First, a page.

EMPLOYERS must start complying with the law and take the mental health of their staff seriously if the country is to stave off a “tsunami” of problems after the pandemic, a public sector trade union has said.

A leading trade union has called for greater resources for inspectors, who are responsible for enforcing the implementation of mental health assessments and good practice in the workplace, amid a growing number of absences for stress and depression in Scotland.

Unison, which represents workers across health, education, social care, housing and other local authority departments, says that despite it being a legal requirement for workplaces to assess the impacts of jobs on employees’ mental health, it is rarely enforced and, in some cases, not being done at all.

READ MORE: Covid in Scotland: Recovery fears after teachers quit

Officials have warned that the Health and Safety Executive (HSE) is not equipped to deal with enforcing the practice due to budget cuts, with the Herald on Sunday unable to find evidence of a single enforcement notice ever issued by the body for reasons relating to mental health in Scotland.

The body was unable to provide examples of any such notices when asked by this newspaper.

This is compared to the thousands of notices, or in some cases criminal prosecutions by the Crown Office, issued for physical risks with 829 notices issued by HSE between in 2019/20 alone.

The latest calls by Unison come four years after a landmark review commissioned by Theresa May looking at mental health and employers, by Lord Dennis Stevenson and Paul Farmer.

It gave recommendations and guidance on what employers must do to ensure the mental welfare of their staff was being protected, in the same way their physical health was.

HSE has also published guidance on how workplaces should be ensuring the mental wellbeing of their staff is protected during the pandemic and in general at work.

READ MORE: NHS staff facing journeys to England and prescription charges for mental health support

Scott Donohoe, chairman of Unison Scotland’s Health and Safety Committee, said it is essential that HSE is properly resources to ensure employers are taking the mental wellbeing of their staff seriously, and abiding by the law.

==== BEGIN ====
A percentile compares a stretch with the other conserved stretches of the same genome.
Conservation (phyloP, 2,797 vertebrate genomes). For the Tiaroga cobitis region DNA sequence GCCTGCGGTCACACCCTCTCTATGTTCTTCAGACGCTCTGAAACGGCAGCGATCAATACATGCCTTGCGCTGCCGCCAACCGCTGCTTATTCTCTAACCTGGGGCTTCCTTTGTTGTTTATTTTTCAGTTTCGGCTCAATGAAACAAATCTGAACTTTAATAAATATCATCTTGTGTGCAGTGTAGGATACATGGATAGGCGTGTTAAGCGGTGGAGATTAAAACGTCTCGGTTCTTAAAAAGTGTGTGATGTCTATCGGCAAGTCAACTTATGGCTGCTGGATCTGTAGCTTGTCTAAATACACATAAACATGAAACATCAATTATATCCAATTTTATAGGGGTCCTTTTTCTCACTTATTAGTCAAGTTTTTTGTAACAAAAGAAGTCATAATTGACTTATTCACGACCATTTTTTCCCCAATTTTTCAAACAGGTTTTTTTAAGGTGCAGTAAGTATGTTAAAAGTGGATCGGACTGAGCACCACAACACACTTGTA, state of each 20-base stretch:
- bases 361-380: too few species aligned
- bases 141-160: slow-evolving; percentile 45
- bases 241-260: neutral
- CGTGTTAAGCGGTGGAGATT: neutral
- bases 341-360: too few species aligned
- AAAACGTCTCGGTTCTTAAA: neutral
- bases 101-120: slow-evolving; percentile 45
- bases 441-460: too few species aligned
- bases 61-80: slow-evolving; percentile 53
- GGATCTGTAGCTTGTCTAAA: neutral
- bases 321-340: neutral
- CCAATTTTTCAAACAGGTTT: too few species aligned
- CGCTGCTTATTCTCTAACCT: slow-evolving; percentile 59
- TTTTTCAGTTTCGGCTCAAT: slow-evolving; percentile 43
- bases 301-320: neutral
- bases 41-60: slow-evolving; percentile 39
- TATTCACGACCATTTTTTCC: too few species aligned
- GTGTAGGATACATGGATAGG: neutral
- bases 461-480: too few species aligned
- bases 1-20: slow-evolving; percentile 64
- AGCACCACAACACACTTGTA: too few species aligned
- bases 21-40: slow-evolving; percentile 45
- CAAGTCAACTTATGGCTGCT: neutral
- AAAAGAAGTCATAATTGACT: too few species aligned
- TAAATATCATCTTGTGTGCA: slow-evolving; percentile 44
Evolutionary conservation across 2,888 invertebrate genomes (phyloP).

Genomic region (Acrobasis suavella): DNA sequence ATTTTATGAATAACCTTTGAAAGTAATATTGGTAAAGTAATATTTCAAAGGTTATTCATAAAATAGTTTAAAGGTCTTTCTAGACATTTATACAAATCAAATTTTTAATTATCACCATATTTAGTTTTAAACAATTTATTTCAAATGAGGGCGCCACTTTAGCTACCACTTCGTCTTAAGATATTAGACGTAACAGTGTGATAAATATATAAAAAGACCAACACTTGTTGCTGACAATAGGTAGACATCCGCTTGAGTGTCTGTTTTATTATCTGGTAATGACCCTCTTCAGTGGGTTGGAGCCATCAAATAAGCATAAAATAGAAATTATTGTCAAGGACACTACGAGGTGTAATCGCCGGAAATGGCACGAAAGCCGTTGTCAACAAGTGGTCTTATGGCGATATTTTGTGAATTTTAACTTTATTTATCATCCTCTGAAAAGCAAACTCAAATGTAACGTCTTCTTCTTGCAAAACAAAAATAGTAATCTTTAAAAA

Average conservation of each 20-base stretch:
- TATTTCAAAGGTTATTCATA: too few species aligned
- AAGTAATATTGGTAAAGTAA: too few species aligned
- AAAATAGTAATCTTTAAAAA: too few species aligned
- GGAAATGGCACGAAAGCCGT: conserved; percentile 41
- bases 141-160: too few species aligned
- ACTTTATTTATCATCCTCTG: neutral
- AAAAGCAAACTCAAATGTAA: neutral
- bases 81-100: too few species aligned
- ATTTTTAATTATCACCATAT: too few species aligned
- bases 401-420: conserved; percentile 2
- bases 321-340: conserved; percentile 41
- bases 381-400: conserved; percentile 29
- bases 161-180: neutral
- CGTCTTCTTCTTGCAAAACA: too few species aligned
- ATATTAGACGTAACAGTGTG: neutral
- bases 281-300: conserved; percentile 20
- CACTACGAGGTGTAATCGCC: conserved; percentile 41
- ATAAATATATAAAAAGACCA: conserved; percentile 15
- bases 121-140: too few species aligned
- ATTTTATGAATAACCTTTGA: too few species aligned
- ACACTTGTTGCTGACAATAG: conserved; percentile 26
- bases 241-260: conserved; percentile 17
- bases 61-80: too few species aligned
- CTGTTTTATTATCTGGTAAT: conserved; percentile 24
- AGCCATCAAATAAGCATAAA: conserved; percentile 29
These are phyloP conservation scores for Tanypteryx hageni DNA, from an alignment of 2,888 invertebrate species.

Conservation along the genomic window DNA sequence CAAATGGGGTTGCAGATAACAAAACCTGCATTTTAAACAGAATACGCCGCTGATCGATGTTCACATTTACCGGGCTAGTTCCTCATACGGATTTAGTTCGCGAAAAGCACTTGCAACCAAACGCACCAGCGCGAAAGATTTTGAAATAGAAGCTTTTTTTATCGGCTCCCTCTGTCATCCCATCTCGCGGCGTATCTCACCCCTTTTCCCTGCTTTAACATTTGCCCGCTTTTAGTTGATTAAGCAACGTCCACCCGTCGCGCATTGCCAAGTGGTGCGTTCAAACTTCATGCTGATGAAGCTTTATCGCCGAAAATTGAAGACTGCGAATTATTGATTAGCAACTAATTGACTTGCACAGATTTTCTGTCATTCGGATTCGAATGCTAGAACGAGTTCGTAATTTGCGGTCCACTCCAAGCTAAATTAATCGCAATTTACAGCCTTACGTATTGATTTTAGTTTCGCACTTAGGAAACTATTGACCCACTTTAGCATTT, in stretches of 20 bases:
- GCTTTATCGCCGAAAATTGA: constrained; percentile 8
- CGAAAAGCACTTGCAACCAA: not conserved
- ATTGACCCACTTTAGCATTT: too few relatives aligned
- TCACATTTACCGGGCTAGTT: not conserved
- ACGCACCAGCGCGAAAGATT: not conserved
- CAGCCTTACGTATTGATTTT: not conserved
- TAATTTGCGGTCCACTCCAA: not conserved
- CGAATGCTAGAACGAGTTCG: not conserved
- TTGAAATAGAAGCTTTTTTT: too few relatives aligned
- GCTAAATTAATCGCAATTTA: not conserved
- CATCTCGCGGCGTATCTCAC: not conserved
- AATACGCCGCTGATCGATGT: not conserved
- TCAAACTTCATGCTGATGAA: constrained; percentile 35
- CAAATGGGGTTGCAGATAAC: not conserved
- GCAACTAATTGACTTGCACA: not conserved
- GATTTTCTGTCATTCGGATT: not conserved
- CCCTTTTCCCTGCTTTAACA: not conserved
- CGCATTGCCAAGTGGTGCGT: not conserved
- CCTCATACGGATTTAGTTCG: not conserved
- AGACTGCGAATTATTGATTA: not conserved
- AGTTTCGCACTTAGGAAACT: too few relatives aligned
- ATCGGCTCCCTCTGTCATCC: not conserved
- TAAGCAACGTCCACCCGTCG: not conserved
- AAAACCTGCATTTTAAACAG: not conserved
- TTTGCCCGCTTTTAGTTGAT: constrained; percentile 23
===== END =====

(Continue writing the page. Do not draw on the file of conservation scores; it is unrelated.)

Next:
He said that while mental health has been at the forefront of many employers’ minds during the pandemic, there is a risk that the focus could move elsewhere once the crisis is over, just at the time when it is crucial to ensure workers are coping.

Mr Donohoe said: “The Farmer/Stevenson review in 2017 was done and it was actually quite a good report because it looked at everything around mental health.

“Its all good on paper, but in terms of the law and enforcing psychological risk assessment to staff across public, private and third sector, it’s weak.

“If you look at the HSE enforcement figures, they rarely enforce anything for stress – there’s been around a dozen over the last 15 years.

“Even pre-pandemic we have had a lot of mental health issues, but this has been exacerbated. During the pandemic we’ve seen statistics around the rise in domestic violence, suicide in young people, and a general upward curve in terms of mental health issues which also translates into mental health problems at work.

“We are of the view that the enforcement body -HSE – need to be doing more to make sure employers are looking after employees properly to protect their mental health and psychological wellbeing.”

Mr Donohoe stressed that the nature of work after the pandemic is likely to change for many industries, with the mental health impacts of home working or hybrid working not fully understood by firms.

A Resolution Foundation report from November 2020 cites a lack of funding for bodies such as HSE before the pandemic began, stating: “Both the HSE and local authorities entered the crisis hollowed out: despite a top-up of £14.1 million in funds from the Government this May, the HSE’s total operating budget for 2020-21 is equal to £100 for each workplace for which it is responsible, compared to £224 in 2010-11. “

The latest figures from HSE show the levels of work-related stress to be rising in Scotland, reaching its highest level so far in the period between March 2017 and March 2020.

HSE measures data in three year periods,w ith 2017- 2020 showing 1870 cases of work-related stress recorded per 100,000 workers.

This compares to 1480 between 2004-2007, and is the opposite of the general trend for work-related illnesses which have fallen in the same period.

READ MORE: 'Burnt out and undervalued': Scots nurses 'willing to strike' as one in three forced to skip meals